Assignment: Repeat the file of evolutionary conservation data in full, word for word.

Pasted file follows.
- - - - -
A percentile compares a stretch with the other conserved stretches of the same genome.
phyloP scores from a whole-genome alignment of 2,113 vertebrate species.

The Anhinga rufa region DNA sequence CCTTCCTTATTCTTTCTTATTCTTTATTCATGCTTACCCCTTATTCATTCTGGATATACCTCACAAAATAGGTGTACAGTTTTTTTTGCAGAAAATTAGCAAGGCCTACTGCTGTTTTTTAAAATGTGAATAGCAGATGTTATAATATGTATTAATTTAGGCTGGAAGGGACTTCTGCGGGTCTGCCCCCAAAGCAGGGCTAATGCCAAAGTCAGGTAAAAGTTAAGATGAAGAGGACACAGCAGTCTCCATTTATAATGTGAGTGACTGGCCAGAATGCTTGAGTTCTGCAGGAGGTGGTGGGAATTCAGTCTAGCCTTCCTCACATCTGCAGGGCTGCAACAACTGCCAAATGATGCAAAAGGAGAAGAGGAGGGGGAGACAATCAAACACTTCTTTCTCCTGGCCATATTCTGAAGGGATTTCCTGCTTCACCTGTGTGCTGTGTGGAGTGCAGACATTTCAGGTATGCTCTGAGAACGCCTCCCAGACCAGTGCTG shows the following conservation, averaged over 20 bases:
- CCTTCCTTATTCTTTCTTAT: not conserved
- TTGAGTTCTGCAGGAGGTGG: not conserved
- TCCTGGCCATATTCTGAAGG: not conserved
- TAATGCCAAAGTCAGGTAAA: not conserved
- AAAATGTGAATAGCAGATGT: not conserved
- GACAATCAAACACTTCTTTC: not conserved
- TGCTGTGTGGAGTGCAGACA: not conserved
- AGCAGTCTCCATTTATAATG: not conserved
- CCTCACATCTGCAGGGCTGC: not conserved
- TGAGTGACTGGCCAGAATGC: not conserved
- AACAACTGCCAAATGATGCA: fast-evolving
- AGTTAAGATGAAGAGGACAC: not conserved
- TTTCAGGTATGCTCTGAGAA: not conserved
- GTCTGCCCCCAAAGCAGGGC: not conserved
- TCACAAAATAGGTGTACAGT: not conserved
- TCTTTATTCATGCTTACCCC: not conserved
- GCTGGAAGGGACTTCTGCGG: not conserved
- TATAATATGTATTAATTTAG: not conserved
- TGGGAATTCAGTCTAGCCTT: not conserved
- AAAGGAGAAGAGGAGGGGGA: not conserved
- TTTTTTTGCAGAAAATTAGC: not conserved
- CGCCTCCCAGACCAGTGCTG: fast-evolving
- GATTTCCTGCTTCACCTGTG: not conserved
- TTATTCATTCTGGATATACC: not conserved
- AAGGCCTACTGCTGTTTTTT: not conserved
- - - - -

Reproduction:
A percentile compares a stretch with the other conserved stretches of the same genome.
phyloP scores from a whole-genome alignment of 2,113 vertebrate species.

The Anhinga rufa region DNA sequence CCTTCCTTATTCTTTCTTATTCTTTATTCATGCTTACCCCTTATTCATTCTGGATATACCTCACAAAATAGGTGTACAGTTTTTTTTGCAGAAAATTAGCAAGGCCTACTGCTGTTTTTTAAAATGTGAATAGCAGATGTTATAATATGTATTAATTTAGGCTGGAAGGGACTTCTGCGGGTCTGCCCCCAAAGCAGGGCTAATGCCAAAGTCAGGTAAAAGTTAAGATGAAGAGGACACAGCAGTCTCCATTTATAATGTGAGTGACTGGCCAGAATGCTTGAGTTCTGCAGGAGGTGGTGGGAATTCAGTCTAGCCTTCCTCACATCTGCAGGGCTGCAACAACTGCCAAATGATGCAAAAGGAGAAGAGGAGGGGGAGACAATCAAACACTTCTTTCTCCTGGCCATATTCTGAAGGGATTTCCTGCTTCACCTGTGTGCTGTGTGGAGTGCAGACATTTCAGGTATGCTCTGAGAACGCCTCCCAGACCAGTGCTG shows the following conservation, averaged over 20 bases:
- CCTTCCTTATTCTTTCTTAT: not conserved
- TTGAGTTCTGCAGGAGGTGG: not conserved
- TCCTGGCCATATTCTGAAGG: not conserved
- TAATGCCAAAGTCAGGTAAA: not conserved
- AAAATGTGAATAGCAGATGT: not conserved
- GACAATCAAACACTTCTTTC: not conserved
- TGCTGTGTGGAGTGCAGACA: not conserved
- AGCAGTCTCCATTTATAATG: not conserved
- CCTCACATCTGCAGGGCTGC: not conserved
- TGAGTGACTGGCCAGAATGC: not conserved
- AACAACTGCCAAATGATGCA: fast-evolving
- AGTTAAGATGAAGAGGACAC: not conserved
- TTTCAGGTATGCTCTGAGAA: not conserved
- GTCTGCCCCCAAAGCAGGGC: not conserved
- TCACAAAATAGGTGTACAGT: not conserved
- TCTTTATTCATGCTTACCCC: not conserved
- GCTGGAAGGGACTTCTGCGG: not conserved
- TATAATATGTATTAATTTAG: not conserved
- TGGGAATTCAGTCTAGCCTT: not conserved
- AAAGGAGAAGAGGAGGGGGA: not conserved
- TTTTTTTGCAGAAAATTAGC: not conserved
- CGCCTCCCAGACCAGTGCTG: fast-evolving
- GATTTCCTGCTTCACCTGTG: not conserved
- TTATTCATTCTGGATATACC: not conserved
- AAGGCCTACTGCTGTTTTTT: not conserved